Portrait of Katharina Sigl-Vespermann (1802-1877), 1825 @ Kiefer Pforzheim [Part 2]

January 19, 2014 § Leave a comment

Katharina Sigl_Vespermann 1825 Winterhalter

Portrait of Katharina Sigl-Vespermann (1802-1877), 1825 @ Kiefer Pforzheim [Part 2]

[Continued from Part 1]

Winterhalter’s involvement with lithography began early at the age of 12 or 13, when in 1818 he began his apprenticeship at the lithographic studios in Freiburg-im-Breigau. His lithographic work continued in Munich from 1823, where he also attended the Bavarian Academy of Fine Arts. A number of Winterhalter’s lithographs from the Munich period feature performers of the Hofoper, or the Royal Bavarian Opera and Ballet Theatre. While further research on this subject is required, given the fact that the artist was still a young student, it is most likely that commissions for the portraits of theatre performers came to him via one of the lithographic publishing houses for which he worked at the time, such as those of Montmorillon, Piloty, or Selb.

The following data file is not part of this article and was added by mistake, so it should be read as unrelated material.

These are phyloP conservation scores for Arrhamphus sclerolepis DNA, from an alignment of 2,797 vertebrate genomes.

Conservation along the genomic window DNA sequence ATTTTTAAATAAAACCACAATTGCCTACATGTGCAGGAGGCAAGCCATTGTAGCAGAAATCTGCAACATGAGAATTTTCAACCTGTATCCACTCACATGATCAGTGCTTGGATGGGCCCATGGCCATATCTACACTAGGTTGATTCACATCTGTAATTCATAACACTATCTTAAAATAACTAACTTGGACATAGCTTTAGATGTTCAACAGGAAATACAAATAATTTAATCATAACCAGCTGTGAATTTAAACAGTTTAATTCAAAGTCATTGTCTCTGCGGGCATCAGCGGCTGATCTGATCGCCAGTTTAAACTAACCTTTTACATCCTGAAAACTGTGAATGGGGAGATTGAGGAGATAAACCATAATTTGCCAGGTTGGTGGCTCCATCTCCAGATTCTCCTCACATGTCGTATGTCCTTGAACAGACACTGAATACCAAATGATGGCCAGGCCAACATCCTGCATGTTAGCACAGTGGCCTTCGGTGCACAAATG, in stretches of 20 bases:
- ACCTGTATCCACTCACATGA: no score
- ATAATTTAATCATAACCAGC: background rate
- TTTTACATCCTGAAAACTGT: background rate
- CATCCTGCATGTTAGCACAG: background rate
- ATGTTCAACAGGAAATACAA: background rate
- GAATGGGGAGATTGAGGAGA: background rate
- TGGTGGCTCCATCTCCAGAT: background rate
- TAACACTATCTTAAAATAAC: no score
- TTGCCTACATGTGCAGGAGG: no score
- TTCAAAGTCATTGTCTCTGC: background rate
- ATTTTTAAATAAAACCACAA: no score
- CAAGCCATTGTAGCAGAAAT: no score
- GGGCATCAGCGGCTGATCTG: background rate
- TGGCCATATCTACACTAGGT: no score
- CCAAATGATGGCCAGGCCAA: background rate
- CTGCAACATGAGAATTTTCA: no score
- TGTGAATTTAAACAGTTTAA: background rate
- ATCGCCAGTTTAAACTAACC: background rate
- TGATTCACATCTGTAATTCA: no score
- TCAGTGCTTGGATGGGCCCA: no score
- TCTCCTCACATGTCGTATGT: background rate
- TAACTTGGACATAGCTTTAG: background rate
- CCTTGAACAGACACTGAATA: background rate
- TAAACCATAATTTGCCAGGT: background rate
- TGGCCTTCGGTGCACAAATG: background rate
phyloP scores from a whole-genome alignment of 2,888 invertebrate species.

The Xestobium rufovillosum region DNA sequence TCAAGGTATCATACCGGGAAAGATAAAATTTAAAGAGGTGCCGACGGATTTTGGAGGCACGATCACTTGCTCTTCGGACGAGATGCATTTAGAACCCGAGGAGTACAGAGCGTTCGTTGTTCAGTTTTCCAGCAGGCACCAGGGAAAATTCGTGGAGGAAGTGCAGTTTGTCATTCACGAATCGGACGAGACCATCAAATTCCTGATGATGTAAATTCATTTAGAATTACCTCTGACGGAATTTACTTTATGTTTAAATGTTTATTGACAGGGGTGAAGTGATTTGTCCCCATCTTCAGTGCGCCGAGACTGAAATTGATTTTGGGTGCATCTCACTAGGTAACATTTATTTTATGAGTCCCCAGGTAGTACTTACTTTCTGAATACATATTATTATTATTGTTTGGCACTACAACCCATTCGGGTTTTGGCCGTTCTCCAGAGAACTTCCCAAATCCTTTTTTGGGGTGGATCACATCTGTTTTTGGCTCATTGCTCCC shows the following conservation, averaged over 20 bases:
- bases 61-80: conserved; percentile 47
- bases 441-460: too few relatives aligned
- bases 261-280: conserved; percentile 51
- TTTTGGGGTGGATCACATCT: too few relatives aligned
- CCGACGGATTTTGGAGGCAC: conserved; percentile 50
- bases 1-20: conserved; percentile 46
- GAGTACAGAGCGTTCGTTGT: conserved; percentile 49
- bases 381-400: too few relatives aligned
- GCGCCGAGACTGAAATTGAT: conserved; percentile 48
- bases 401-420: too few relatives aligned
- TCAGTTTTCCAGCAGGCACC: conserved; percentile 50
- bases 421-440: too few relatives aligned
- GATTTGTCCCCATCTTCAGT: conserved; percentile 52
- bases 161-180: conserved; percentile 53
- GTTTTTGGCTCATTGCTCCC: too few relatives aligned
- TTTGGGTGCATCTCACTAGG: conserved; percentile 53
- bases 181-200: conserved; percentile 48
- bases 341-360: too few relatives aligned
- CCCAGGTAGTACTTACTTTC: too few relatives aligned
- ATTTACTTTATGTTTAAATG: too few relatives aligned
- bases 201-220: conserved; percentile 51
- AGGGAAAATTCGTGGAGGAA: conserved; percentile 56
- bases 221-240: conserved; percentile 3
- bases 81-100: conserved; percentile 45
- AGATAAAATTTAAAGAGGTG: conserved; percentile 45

It is important to point out that in 1828 Katharina Sigl-Vespermann was also painted by the Bavarian Court portraitist, Karl Joseph Stieler (1781-1858) (oil on canvas, Neue Pinakothek, Munich). This means that Winterhalter’s portrait predates that of Stieler, and was most likely carried out before Winterhalter joined Stieler’s studio, whereupon the artist concentrated on producing numerous portrait lithographs based on the works of his master rather than on his own original drawings.

Katharina Sigl-Vespermann 1828 Stieler